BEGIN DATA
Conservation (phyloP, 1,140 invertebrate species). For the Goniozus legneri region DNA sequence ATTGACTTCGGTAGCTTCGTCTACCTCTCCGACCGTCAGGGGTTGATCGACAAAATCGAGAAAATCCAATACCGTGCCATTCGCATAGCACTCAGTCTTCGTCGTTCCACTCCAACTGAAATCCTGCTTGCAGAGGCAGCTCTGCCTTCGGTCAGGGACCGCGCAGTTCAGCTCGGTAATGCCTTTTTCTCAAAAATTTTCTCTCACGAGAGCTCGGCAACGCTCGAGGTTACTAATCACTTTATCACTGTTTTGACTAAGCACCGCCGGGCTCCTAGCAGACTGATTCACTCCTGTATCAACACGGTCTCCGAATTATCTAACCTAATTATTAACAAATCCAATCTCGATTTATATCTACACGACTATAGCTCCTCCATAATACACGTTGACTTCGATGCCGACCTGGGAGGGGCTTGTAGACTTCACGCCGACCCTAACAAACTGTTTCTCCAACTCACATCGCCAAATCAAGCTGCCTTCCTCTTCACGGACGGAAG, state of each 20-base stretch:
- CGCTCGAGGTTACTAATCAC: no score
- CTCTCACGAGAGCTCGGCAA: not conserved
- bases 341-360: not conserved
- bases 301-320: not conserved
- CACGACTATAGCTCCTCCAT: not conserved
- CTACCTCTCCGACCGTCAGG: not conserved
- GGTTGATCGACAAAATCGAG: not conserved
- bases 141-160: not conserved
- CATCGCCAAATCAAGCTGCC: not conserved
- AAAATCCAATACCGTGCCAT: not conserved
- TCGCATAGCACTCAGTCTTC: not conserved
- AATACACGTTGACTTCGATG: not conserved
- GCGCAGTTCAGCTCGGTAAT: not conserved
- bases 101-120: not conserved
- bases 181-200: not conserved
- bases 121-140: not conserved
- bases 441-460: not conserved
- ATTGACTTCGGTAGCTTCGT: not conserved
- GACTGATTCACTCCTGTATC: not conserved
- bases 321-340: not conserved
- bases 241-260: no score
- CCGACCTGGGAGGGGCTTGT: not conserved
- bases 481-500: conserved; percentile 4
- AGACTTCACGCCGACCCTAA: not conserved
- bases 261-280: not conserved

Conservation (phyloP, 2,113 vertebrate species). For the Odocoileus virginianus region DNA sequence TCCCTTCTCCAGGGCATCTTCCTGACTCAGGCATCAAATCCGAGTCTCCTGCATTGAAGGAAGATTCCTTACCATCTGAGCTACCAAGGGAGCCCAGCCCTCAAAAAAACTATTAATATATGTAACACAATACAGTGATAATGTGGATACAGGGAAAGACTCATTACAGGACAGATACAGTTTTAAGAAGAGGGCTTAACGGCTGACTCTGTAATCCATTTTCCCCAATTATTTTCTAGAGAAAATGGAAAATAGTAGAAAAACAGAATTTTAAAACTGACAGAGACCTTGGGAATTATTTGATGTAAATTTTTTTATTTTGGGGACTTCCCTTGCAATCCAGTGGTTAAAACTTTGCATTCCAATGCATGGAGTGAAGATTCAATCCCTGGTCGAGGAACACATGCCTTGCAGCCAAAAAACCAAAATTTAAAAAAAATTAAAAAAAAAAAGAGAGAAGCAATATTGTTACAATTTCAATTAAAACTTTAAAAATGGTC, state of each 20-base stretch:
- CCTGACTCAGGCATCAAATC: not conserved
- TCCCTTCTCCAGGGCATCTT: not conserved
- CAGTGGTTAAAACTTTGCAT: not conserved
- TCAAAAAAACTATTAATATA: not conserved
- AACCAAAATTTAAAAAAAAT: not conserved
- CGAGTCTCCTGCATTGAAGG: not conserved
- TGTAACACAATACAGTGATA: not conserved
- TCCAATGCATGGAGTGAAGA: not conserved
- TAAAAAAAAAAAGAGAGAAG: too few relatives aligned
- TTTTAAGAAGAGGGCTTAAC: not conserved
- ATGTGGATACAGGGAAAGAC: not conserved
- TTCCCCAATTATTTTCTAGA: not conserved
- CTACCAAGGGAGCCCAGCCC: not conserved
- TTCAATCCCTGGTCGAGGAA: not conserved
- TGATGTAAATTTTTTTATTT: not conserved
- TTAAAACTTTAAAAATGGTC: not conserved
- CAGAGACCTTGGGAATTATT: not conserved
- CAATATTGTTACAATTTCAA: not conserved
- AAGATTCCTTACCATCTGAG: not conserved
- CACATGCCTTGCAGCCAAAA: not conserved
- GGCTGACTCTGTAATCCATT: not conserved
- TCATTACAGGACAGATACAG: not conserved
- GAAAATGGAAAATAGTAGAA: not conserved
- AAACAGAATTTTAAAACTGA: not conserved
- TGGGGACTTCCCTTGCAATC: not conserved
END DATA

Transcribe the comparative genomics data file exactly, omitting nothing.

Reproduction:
Conservation (phyloP, 1,140 invertebrate species). For the Goniozus legneri region DNA sequence ATTGACTTCGGTAGCTTCGTCTACCTCTCCGACCGTCAGGGGTTGATCGACAAAATCGAGAAAATCCAATACCGTGCCATTCGCATAGCACTCAGTCTTCGTCGTTCCACTCCAACTGAAATCCTGCTTGCAGAGGCAGCTCTGCCTTCGGTCAGGGACCGCGCAGTTCAGCTCGGTAATGCCTTTTTCTCAAAAATTTTCTCTCACGAGAGCTCGGCAACGCTCGAGGTTACTAATCACTTTATCACTGTTTTGACTAAGCACCGCCGGGCTCCTAGCAGACTGATTCACTCCTGTATCAACACGGTCTCCGAATTATCTAACCTAATTATTAACAAATCCAATCTCGATTTATATCTACACGACTATAGCTCCTCCATAATACACGTTGACTTCGATGCCGACCTGGGAGGGGCTTGTAGACTTCACGCCGACCCTAACAAACTGTTTCTCCAACTCACATCGCCAAATCAAGCTGCCTTCCTCTTCACGGACGGAAG, state of each 20-base stretch:
- CGCTCGAGGTTACTAATCAC: no score
- CTCTCACGAGAGCTCGGCAA: not conserved
- bases 341-360: not conserved
- bases 301-320: not conserved
- CACGACTATAGCTCCTCCAT: not conserved
- CTACCTCTCCGACCGTCAGG: not conserved
- GGTTGATCGACAAAATCGAG: not conserved
- bases 141-160: not conserved
- CATCGCCAAATCAAGCTGCC: not conserved
- AAAATCCAATACCGTGCCAT: not conserved
- TCGCATAGCACTCAGTCTTC: not conserved
- AATACACGTTGACTTCGATG: not conserved
- GCGCAGTTCAGCTCGGTAAT: not conserved
- bases 101-120: not conserved
- bases 181-200: not conserved
- bases 121-140: not conserved
- bases 441-460: not conserved
- ATTGACTTCGGTAGCTTCGT: not conserved
- GACTGATTCACTCCTGTATC: not conserved
- bases 321-340: not conserved
- bases 241-260: no score
- CCGACCTGGGAGGGGCTTGT: not conserved
- bases 481-500: conserved; percentile 4
- AGACTTCACGCCGACCCTAA: not conserved
- bases 261-280: not conserved

Conservation (phyloP, 2,113 vertebrate species). For the Odocoileus virginianus region DNA sequence TCCCTTCTCCAGGGCATCTTCCTGACTCAGGCATCAAATCCGAGTCTCCTGCATTGAAGGAAGATTCCTTACCATCTGAGCTACCAAGGGAGCCCAGCCCTCAAAAAAACTATTAATATATGTAACACAATACAGTGATAATGTGGATACAGGGAAAGACTCATTACAGGACAGATACAGTTTTAAGAAGAGGGCTTAACGGCTGACTCTGTAATCCATTTTCCCCAATTATTTTCTAGAGAAAATGGAAAATAGTAGAAAAACAGAATTTTAAAACTGACAGAGACCTTGGGAATTATTTGATGTAAATTTTTTTATTTTGGGGACTTCCCTTGCAATCCAGTGGTTAAAACTTTGCATTCCAATGCATGGAGTGAAGATTCAATCCCTGGTCGAGGAACACATGCCTTGCAGCCAAAAAACCAAAATTTAAAAAAAATTAAAAAAAAAAAGAGAGAAGCAATATTGTTACAATTTCAATTAAAACTTTAAAAATGGTC, state of each 20-base stretch:
- CCTGACTCAGGCATCAAATC: not conserved
- TCCCTTCTCCAGGGCATCTT: not conserved
- CAGTGGTTAAAACTTTGCAT: not conserved
- TCAAAAAAACTATTAATATA: not conserved
- AACCAAAATTTAAAAAAAAT: not conserved
- CGAGTCTCCTGCATTGAAGG: not conserved
- TGTAACACAATACAGTGATA: not conserved
- TCCAATGCATGGAGTGAAGA: not conserved
- TAAAAAAAAAAAGAGAGAAG: too few relatives aligned
- TTTTAAGAAGAGGGCTTAAC: not conserved
- ATGTGGATACAGGGAAAGAC: not conserved
- TTCCCCAATTATTTTCTAGA: not conserved
- CTACCAAGGGAGCCCAGCCC: not conserved
- TTCAATCCCTGGTCGAGGAA: not conserved
- TGATGTAAATTTTTTTATTT: not conserved
- TTAAAACTTTAAAAATGGTC: not conserved
- CAGAGACCTTGGGAATTATT: not conserved
- CAATATTGTTACAATTTCAA: not conserved
- AAGATTCCTTACCATCTGAG: not conserved
- CACATGCCTTGCAGCCAAAA: not conserved
- GGCTGACTCTGTAATCCATT: not conserved
- TCATTACAGGACAGATACAG: not conserved
- GAAAATGGAAAATAGTAGAA: not conserved
- AAACAGAATTTTAAAACTGA: not conserved
- TGGGGACTTCCCTTGCAATC: not conserved